When Business Loses Business

flechaThe way people are treated is the way people respond to others. You can’t avoid this correlation when managing resources for a company. The reaction law in physics explains that every force (‘action’) on one object is accompanied by a ‘reaction’ on another, of equal magnitude but opposite direction. This was explained centuries ago with a meaningful application to our interacted world.

When customers are victims of poor service, they take action by reporting the incident to the next level to see if measures are taken but, what if the same issue happens again? Now they think that the complaint has to be taken to higher levels, and if nothing is done again, then it’s time to take their business somewhere else!

Losing customers might take place after isolated issues occurs, and then it turns out to be a more complex matter. When customers realize that there’s a relation between lack of care to employees and low-quality performance, they assume that managers are not doing what they’re supposed to. They also think that it has to do with the company’s policies. Maybe something so important that affects the whole structure of the business, say, salaries. If this is the cause of poor customer service customers tend to lose their good perception towards the company.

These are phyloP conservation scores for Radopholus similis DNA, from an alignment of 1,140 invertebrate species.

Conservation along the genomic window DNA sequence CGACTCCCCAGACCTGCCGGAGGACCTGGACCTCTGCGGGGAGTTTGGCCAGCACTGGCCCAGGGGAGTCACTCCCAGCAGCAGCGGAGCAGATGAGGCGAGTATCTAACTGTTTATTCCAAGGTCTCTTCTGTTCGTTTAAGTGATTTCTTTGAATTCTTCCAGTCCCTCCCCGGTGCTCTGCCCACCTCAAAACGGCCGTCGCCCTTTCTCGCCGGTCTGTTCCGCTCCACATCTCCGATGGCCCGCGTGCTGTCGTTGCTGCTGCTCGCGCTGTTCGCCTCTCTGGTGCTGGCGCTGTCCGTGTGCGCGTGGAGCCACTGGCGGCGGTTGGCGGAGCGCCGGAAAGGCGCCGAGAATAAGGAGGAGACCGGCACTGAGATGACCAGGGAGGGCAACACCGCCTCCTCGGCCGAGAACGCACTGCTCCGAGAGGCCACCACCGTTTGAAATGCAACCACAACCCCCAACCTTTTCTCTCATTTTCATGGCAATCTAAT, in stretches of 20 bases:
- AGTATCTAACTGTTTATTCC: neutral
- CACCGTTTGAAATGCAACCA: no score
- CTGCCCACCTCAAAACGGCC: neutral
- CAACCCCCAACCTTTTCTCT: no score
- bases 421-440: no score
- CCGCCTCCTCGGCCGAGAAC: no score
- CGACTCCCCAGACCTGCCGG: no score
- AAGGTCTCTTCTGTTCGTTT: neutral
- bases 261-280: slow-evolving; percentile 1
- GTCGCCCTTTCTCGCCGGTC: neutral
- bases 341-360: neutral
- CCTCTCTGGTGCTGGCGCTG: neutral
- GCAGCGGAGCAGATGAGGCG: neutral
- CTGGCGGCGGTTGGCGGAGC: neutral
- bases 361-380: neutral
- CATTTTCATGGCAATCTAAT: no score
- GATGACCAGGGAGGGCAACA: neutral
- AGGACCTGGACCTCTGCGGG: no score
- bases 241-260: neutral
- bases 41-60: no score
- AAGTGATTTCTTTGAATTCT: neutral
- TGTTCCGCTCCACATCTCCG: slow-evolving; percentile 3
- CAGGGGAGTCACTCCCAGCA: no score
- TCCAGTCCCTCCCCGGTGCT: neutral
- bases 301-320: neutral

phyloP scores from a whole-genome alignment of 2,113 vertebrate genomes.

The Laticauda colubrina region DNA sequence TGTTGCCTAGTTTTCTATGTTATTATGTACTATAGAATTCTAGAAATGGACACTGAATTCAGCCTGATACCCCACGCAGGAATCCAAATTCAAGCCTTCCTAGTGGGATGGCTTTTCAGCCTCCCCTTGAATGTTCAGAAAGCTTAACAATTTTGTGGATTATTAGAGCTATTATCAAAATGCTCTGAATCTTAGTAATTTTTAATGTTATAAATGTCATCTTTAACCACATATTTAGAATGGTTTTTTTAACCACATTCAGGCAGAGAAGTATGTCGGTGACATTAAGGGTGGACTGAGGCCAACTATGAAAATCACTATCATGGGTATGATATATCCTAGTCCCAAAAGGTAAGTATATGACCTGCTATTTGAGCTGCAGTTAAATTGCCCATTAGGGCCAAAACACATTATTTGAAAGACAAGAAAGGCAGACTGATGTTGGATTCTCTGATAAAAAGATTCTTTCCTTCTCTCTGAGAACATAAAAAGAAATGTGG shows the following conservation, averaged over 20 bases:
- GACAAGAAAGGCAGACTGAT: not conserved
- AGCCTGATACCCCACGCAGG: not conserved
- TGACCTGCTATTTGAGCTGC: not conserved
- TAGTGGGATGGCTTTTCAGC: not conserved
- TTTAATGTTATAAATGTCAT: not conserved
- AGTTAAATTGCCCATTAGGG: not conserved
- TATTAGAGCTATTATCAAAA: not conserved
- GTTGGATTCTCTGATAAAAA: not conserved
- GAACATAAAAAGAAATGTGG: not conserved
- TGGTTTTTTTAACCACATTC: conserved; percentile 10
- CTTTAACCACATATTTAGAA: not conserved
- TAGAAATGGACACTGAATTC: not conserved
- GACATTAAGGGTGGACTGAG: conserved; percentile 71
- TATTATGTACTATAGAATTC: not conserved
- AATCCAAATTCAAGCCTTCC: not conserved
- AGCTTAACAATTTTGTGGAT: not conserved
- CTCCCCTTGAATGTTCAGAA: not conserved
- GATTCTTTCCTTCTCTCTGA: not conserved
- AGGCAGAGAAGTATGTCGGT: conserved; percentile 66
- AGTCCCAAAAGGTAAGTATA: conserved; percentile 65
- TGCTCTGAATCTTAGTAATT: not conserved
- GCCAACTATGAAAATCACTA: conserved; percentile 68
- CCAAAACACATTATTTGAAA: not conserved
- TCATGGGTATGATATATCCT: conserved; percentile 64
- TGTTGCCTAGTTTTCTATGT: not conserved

For a company to provide good service, few things are required: a technical platform and well-disposed people to complete specific tasks. There should also be a supervision structure to guarantee things are achieved as expected. Aside from this, people’s attitude is a decisive factor to keep at sight.

Customers know that when companies don’t invest in competitive salaries or trainings, the result is poor customer service. The reason is simple, you can’t give what you don’t receive. Don’t expect excellence from your people if you don’t satisfy what they expect from you. Employees want to see that the organization practices what preaches.

Companies that depend on customer relations must be aware of the importance of every detail in operations and should not lose sight of the physical conditions under which collaborators perform their duties. Fairness and respect are some that can lead to an enduring and solid alliance with a common goal: customer satisfaction.


Author: Telescopiord

The author has worked for customer service industry for around twenty years and is currently trainer and teacher for two major companies in the Dominican Republic.

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